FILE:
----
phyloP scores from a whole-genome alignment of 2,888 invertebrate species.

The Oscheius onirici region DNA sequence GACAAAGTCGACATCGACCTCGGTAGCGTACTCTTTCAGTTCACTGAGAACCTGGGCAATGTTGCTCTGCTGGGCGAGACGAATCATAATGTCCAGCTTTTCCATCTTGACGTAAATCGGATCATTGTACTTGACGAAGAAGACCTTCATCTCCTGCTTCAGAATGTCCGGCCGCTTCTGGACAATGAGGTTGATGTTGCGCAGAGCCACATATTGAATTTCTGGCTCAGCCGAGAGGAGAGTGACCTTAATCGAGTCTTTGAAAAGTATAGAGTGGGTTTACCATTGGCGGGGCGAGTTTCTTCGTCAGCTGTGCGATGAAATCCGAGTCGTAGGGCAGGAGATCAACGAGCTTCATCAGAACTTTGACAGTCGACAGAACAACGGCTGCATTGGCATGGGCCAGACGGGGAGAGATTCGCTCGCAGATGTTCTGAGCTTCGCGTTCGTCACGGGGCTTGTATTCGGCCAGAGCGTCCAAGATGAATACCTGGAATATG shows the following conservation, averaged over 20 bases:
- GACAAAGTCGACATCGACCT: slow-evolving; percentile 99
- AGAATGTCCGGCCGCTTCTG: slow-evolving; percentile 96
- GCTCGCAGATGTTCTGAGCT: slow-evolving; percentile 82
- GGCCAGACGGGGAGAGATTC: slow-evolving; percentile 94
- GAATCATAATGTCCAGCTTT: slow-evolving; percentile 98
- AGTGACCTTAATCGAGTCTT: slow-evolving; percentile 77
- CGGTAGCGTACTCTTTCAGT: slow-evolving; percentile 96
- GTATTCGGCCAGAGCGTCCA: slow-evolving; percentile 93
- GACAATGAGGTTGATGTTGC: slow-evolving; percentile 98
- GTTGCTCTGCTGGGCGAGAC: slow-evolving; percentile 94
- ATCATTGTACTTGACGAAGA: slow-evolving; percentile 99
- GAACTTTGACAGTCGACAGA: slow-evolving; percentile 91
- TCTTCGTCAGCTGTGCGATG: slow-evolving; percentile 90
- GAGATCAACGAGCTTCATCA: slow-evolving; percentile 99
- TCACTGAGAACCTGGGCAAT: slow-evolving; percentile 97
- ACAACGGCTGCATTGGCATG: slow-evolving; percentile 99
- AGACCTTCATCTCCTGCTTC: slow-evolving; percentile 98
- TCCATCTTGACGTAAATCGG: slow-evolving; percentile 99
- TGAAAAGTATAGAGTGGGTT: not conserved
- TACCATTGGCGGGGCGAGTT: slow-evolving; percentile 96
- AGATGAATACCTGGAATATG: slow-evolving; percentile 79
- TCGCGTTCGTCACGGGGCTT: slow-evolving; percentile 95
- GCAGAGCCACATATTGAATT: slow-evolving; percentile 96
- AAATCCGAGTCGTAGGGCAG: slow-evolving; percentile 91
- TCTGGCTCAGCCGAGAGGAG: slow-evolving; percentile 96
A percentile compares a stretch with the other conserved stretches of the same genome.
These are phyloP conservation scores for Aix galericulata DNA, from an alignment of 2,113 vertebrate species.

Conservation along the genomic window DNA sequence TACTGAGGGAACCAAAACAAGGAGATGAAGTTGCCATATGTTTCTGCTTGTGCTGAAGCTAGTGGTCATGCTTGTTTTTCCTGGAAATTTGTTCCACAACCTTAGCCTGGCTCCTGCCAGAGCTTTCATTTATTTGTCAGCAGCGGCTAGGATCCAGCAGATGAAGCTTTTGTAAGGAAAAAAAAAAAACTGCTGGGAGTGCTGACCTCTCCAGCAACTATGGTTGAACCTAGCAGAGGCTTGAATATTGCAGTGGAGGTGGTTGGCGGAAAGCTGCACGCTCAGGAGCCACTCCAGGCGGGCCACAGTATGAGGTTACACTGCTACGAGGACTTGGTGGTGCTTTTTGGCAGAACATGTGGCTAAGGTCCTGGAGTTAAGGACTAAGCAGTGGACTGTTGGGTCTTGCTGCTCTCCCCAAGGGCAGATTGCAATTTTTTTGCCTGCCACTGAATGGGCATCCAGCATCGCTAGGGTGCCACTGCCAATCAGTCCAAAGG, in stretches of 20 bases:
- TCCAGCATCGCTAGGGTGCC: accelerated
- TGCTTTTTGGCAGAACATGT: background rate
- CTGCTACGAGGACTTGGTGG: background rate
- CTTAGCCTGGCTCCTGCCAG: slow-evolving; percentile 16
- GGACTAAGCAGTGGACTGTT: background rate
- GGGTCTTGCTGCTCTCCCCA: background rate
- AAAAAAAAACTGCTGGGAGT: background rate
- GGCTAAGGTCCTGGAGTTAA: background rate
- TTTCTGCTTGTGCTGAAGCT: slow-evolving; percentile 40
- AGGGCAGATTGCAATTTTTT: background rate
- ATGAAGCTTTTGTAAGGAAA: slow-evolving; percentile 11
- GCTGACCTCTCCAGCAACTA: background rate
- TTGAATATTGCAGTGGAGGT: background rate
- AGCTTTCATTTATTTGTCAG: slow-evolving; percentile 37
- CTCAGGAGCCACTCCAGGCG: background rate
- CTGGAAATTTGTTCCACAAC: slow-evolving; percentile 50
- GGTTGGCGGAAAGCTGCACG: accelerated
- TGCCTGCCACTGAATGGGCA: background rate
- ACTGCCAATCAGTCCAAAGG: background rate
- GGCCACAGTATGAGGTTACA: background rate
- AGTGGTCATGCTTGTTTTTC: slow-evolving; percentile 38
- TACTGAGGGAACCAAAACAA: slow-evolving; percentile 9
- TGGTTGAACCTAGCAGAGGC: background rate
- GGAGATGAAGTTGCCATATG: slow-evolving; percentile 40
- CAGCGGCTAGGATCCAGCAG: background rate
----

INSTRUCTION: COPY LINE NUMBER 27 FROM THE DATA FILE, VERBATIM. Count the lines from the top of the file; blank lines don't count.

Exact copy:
- TCTGGCTCAGCCGAGAGGAG: slow-evolving; percentile 96